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Changes Coming For Military Pay Systems

The Army online pay system will launch in October 2008. The Air Force will follow suit in February 2009. The Navy and Marines have yet to set a launch date.

Hopefully some of the included information will help you and your service member prepare for the upcoming changes.

So, what is this all about?

Here is the skinny:

The Army is planning to launch an online pay and personnel system in October that will bring all three components into a single database.

The Army Defense Integrated Military Human Resources System, or DIMHRS, represents the Army's first efforts to pull the reserves and active Army under one pay system, the program's director, Army Col. Patrick Devine, told Stripes on Tuesday.

The system, the result of a Defense Department mandate to streamline all the service's record-keeping capabilities, is also the first time the Army has merged payroll and personnel data, Devine said.

Once DIMHRS ("pronounced dimers") goes online Oct. 1, 2008, personnel actions will automatically trigger associated pay events, starting the cash flowing to the Soldier's paycheck without delay, Devine said.

For example, when a Soldier is mobilized to deploy to a designated combat zone, DIMHRS will automatically update the payroll section of the Soldier's records, so he starts receiving entitlements such as Hazardous Duty Incentive Pay.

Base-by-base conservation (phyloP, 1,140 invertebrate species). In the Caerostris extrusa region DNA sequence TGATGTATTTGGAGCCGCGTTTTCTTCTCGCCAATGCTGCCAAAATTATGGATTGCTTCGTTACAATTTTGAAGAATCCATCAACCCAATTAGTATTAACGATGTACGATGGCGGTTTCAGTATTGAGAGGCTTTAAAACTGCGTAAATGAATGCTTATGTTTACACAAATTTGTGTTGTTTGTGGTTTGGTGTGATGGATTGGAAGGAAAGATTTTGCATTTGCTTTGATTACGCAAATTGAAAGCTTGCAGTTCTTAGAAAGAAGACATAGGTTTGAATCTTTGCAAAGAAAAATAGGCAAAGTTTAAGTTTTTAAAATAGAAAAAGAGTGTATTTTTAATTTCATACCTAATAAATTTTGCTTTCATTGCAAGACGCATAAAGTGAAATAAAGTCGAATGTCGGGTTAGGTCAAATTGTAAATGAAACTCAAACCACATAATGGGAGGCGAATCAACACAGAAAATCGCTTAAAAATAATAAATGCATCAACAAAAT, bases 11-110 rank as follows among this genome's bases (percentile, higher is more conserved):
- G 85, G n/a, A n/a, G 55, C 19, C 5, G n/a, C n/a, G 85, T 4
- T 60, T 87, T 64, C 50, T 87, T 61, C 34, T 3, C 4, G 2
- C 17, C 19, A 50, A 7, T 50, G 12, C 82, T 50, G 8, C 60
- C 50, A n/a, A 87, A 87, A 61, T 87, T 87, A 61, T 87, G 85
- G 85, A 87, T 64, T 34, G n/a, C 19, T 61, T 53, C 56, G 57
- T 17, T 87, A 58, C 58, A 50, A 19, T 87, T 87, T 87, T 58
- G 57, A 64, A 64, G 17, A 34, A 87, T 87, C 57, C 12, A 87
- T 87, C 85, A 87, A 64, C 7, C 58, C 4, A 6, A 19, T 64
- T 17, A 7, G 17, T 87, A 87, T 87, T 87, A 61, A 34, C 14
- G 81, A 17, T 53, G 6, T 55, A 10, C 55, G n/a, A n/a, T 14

Another change will be to eliminate the choice of being on a monthly or biweekly pay cycle.

Instead, all Soldiers will now receive two paychecks each month, Devine said.

Under the new system, the Leave and Earning Statement (LES), will be renamed a "Pay Slip."

It will have the same data as the old LES, but the information will be displayed on different areas of the page, Devine said.

The Army is sending strategic communications teams that will provide an overview of the program, Army spokesman Lt. Col. Kevin Curry said.

Curry said these "change management" teams are briefing senior leaders, brigade and battalion-level leaders, human resource professionals and Soldiers.

Most Soldiers will be trained via distance-learning, Curry said.

Supervisors will use the program to process leave requests, awards and evaluations. Individual Soldiers can access their records and make some changes, such as address updates, he said.

The DIMHRS Web site, at www.armydimhrs.army.mil, also will have all the training materials available, he said.

The Air Force, meanwhile, is set to launch DIMHRS in February 2009. The Navy, which also oversees pay and personnel for the Marines, has yet to set a date for launching the system.

You can find a variety of information and answers to your questions on the Army DIMHRS website.

Some direct links for specific information can be found via the below links.

Information Fact Sheet

Sample Pay Slip

Pay Slip Terminology and Data Elements

Service Member Self Service

Acronyms used by DIMHRS

Active Army Pay Process Workflow

Reserve Pay Process Work Flow

Guard Pay Process Work Flow

**UPDATES**

Delayed

The Army will begin using an online program next spring to manage pay and personnel records for the entire service - active duty, guardsmen and reservists, according to Army officials.

Originally, the Defense Integrated Military Human Resources System was supposed to go online for the Army this fall, with the Air Force set to launch in February 2009, followed by the Navy and Marine Corps.

But Army and Defense Department program managers decided to postpone those dates in late April, after systems integration specialists hit some snags during the initial testing phase of the program, according to Lt. Col. Keir-Kevin Curry, a spokesman for the Army's DIMHRS program. The Air Force is now slated to go online in November 2009, with the Navy and Marine Corps joining in 2011.